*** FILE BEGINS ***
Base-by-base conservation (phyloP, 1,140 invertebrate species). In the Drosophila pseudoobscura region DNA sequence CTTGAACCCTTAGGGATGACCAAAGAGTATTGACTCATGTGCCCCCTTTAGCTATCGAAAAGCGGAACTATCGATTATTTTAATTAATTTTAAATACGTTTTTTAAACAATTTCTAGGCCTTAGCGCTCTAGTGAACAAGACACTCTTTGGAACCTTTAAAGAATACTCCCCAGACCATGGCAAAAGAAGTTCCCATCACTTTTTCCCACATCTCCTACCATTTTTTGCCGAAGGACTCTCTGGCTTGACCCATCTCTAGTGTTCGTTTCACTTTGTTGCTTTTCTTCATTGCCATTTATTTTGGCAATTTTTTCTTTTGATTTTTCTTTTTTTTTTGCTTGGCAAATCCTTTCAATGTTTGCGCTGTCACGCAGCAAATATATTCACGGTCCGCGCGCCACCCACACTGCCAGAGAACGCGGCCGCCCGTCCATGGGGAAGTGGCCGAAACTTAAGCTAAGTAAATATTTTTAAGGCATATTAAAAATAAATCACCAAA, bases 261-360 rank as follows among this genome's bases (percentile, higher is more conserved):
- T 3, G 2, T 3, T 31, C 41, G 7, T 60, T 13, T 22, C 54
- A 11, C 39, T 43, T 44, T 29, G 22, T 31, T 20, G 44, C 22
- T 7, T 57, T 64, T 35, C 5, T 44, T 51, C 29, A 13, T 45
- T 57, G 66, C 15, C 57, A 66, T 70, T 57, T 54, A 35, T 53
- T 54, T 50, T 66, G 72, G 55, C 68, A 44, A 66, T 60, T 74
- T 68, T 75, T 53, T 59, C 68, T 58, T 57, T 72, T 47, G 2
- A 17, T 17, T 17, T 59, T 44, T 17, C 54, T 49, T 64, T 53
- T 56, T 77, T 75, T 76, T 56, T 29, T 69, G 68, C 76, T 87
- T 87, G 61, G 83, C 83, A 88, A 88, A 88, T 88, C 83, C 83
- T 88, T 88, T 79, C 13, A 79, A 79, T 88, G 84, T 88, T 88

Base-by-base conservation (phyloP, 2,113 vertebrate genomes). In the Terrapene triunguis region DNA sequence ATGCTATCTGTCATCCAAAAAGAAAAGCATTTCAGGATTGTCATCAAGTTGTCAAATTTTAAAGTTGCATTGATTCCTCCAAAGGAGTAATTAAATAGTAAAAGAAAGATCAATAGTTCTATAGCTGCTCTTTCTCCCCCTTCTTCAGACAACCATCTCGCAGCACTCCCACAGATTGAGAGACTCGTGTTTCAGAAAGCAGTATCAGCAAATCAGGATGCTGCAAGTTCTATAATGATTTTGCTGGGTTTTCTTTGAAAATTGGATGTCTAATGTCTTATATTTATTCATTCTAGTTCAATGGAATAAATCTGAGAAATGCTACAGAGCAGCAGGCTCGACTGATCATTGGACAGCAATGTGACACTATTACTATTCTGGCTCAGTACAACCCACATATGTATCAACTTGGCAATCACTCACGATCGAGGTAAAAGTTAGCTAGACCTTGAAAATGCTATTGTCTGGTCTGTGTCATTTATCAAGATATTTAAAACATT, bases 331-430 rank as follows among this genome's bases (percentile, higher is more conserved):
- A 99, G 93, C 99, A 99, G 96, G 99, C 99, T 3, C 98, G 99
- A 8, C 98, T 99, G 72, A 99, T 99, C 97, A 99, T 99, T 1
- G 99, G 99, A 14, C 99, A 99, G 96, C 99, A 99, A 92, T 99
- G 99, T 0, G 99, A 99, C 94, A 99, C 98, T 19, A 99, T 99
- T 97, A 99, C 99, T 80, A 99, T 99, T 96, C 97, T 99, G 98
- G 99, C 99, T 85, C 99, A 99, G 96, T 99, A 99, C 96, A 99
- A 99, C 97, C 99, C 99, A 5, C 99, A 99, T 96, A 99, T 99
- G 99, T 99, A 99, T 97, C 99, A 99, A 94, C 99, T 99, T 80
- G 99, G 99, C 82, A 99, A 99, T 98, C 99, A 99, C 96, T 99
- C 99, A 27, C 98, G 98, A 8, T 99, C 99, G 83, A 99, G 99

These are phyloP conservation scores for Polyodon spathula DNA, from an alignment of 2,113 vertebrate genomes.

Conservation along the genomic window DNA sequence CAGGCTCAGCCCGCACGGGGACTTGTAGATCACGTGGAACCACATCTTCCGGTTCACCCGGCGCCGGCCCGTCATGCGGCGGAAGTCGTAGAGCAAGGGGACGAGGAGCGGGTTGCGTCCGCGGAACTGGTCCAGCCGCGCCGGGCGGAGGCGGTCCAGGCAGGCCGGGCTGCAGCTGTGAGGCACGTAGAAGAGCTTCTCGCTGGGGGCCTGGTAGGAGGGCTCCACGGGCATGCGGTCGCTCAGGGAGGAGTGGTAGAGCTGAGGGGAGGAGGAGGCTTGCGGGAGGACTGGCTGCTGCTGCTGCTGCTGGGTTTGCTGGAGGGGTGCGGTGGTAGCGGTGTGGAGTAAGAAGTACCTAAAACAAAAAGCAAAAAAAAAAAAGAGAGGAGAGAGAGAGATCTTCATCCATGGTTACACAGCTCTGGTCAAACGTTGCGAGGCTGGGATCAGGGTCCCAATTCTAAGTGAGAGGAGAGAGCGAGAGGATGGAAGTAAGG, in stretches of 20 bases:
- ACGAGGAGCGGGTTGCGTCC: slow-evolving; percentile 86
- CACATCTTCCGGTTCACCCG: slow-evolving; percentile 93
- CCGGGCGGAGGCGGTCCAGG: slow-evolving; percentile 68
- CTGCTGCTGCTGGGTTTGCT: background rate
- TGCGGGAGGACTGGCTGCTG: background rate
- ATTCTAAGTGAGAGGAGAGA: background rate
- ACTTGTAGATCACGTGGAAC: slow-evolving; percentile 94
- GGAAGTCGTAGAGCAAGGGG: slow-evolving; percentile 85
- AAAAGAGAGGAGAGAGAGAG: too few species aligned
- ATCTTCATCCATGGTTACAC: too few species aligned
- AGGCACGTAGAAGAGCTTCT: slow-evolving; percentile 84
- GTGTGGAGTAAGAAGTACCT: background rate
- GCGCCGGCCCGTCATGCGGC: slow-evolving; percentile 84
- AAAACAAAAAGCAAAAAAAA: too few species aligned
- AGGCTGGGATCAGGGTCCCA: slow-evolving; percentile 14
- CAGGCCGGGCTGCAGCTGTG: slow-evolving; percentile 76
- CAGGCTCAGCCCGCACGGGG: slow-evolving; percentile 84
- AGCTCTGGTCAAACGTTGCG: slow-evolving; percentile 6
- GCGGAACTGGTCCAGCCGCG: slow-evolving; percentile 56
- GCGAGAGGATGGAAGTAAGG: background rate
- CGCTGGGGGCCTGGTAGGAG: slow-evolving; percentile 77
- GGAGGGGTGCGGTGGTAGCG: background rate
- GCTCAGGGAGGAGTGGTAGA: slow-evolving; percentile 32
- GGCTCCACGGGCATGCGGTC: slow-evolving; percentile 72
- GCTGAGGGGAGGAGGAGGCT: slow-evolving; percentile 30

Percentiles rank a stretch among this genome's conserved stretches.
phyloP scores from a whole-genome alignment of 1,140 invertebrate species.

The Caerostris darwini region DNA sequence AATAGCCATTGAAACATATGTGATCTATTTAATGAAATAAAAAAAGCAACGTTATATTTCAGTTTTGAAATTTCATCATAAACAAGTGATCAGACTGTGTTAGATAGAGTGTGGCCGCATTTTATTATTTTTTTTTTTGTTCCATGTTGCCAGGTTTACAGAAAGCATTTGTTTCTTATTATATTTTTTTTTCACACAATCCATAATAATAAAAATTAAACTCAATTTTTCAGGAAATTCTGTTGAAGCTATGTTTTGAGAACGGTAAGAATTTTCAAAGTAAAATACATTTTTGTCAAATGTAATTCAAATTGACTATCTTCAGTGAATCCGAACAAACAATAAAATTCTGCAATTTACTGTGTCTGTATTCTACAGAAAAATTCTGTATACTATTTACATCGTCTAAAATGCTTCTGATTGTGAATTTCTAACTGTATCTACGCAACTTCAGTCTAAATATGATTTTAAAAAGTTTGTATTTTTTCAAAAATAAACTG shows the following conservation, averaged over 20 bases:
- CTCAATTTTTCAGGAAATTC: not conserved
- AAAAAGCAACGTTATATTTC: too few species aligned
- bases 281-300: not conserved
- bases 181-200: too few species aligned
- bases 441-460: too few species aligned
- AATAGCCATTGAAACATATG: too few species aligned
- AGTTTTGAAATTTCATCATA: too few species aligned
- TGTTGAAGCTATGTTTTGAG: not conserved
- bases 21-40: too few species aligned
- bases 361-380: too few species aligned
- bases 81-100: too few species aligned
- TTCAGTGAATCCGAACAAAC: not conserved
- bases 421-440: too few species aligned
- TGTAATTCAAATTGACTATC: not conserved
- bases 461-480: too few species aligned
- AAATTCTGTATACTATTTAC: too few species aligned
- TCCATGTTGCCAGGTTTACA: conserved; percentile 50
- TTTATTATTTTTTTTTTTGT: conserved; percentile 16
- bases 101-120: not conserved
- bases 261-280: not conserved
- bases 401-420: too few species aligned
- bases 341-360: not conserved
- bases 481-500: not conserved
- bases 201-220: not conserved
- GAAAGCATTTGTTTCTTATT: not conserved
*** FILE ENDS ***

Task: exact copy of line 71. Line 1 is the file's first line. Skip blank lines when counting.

- bases 101-120: not conserved